Our room was in the carriage house, and from the inside, you can definitely tell that the horses and carriages were previously housed here. Our room (which I didn’t photograph) was alright, but we were fighting off a wasp within 3 minutes of being in the room, and we were both very hot, with an air conditioner that left MUCH to be desired. We were not there very long before we were heading out to dinner.

…and what a dinner it was. Based on the website for this restaurant, your expectations would probably be high, which mine definitely were.  We were awkwardly seated despite having a reservation, and confused our server when we told her that we had a tasting menu that had been purchased with a package. (The B&B had given me nothing upon arrival to confirm this.) I then proceeded to order a glass of wine, which took about 20 minutes to arrive – although the wine was delicious. After we ordered the tasting menu, our server asked us if there was anything we didn’t enjoy. Will informed her that neither of us are into mussels or clams, and she went on her way. First up was a piece of raw harami, marinated in something delicious.  I do not really do raw fish, but I ate a piece (which gave Will a thrill) and passed on the rest.  The marinade was great but the fish was fishy, and I wasn’t feeling it.  Course 2 was adorable, it was some asparagus soup (shown above, upper left) with a mini croque monsieur in the center, providing some fantastic saltiness. I love asparagus so this was a winning course for me.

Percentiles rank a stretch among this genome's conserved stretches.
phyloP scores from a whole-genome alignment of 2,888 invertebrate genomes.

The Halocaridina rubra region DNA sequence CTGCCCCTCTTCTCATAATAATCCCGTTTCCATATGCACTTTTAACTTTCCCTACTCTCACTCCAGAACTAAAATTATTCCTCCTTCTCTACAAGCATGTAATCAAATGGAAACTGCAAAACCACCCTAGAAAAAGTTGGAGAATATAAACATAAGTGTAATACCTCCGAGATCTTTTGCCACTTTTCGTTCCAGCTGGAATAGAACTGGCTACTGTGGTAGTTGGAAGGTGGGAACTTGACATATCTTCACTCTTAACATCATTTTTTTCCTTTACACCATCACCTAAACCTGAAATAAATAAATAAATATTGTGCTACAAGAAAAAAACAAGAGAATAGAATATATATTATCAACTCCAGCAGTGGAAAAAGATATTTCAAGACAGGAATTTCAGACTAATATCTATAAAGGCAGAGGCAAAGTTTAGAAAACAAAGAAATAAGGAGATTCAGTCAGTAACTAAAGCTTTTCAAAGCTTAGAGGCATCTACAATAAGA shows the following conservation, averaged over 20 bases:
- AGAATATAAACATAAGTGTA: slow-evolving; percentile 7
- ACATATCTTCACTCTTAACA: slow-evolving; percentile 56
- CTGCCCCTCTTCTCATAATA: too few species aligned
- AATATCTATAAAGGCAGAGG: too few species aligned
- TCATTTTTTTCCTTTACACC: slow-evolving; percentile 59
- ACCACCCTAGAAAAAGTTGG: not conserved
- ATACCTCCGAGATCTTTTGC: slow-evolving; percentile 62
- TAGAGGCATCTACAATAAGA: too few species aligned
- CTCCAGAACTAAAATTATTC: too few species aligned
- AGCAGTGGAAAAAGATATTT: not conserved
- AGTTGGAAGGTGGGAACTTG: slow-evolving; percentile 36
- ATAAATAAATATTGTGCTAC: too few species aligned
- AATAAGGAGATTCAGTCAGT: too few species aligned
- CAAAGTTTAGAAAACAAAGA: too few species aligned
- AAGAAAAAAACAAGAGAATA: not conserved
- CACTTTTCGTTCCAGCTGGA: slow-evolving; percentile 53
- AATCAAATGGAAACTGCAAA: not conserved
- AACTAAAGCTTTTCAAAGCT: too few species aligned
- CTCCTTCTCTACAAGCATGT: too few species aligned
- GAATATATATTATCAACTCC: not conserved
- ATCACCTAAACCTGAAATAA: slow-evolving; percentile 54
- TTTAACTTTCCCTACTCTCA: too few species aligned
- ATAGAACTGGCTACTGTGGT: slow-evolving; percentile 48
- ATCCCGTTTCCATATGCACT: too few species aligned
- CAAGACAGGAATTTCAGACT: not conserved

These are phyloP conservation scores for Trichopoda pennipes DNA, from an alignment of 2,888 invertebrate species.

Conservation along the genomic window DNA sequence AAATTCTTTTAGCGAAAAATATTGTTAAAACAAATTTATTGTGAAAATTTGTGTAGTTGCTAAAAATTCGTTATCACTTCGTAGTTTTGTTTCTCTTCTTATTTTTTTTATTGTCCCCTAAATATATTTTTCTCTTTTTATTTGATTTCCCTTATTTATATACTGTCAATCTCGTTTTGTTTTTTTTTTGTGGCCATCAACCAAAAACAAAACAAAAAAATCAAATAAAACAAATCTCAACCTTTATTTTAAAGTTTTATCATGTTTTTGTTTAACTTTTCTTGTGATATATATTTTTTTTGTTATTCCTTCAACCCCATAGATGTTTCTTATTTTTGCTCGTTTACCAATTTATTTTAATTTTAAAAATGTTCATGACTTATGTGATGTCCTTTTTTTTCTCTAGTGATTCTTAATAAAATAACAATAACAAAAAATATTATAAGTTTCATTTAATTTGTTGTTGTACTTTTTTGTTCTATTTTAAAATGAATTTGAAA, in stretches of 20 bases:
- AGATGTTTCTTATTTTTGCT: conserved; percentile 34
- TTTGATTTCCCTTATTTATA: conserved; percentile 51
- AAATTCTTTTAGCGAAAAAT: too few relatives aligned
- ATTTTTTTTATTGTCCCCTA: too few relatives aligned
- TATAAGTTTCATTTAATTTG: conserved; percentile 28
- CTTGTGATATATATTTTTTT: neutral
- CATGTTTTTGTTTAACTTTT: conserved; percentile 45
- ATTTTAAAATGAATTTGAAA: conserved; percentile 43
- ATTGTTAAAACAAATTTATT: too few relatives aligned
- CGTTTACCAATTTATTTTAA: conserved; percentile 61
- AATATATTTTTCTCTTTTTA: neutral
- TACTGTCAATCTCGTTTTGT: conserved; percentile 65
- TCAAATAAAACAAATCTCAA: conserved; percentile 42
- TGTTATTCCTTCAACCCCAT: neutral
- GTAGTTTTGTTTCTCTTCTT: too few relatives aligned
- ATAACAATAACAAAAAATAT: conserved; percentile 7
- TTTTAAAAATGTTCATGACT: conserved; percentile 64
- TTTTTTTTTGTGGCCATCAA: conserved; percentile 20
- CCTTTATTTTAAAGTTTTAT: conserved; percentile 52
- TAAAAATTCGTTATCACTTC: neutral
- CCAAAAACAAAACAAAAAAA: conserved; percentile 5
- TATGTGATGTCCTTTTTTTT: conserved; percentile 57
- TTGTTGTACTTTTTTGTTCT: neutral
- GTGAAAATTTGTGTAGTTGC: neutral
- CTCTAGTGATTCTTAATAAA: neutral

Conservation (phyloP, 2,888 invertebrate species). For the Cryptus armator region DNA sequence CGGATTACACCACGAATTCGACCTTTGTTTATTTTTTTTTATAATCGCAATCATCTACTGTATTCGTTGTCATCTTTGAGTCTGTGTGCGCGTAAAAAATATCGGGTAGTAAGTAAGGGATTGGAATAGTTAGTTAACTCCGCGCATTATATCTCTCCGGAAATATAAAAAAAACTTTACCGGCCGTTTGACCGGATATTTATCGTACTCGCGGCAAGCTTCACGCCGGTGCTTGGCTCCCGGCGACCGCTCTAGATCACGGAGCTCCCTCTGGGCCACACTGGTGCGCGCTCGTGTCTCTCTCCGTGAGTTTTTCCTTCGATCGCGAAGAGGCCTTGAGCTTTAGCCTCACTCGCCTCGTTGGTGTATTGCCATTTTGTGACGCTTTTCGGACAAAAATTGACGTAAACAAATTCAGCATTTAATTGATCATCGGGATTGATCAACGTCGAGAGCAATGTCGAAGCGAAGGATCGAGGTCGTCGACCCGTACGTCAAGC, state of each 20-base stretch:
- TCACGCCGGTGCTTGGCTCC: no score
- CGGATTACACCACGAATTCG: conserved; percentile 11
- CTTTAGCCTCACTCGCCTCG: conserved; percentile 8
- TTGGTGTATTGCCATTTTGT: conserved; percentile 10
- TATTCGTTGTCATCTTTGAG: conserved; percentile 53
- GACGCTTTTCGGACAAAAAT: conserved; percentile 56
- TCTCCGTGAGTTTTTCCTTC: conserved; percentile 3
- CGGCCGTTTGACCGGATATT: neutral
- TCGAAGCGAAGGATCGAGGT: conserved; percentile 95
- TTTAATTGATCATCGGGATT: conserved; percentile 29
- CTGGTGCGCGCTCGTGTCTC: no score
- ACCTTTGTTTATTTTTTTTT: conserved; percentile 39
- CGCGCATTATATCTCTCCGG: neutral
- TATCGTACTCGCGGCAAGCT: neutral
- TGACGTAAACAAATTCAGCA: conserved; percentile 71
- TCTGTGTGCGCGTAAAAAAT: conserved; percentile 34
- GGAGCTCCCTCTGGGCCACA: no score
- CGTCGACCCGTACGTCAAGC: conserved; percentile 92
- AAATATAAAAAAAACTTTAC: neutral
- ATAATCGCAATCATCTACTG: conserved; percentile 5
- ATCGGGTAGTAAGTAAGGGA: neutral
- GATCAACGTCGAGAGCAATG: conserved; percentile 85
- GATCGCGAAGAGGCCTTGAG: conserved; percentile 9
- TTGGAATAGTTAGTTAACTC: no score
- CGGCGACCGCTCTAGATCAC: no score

The next course was a bouillabaisse. Remember the part where we said we didn’t like mussels or clams? Bouillabaisse is FULL OF THAT ISH.  Our server came back and asked why we weren’t enjoying it. We reminded her, and she whisked away the bouillabaisse and promised another course. Which I believe was pork loin wrapped in sausage. The sausage was a bit spicy, but overall, the course wasn’t bad.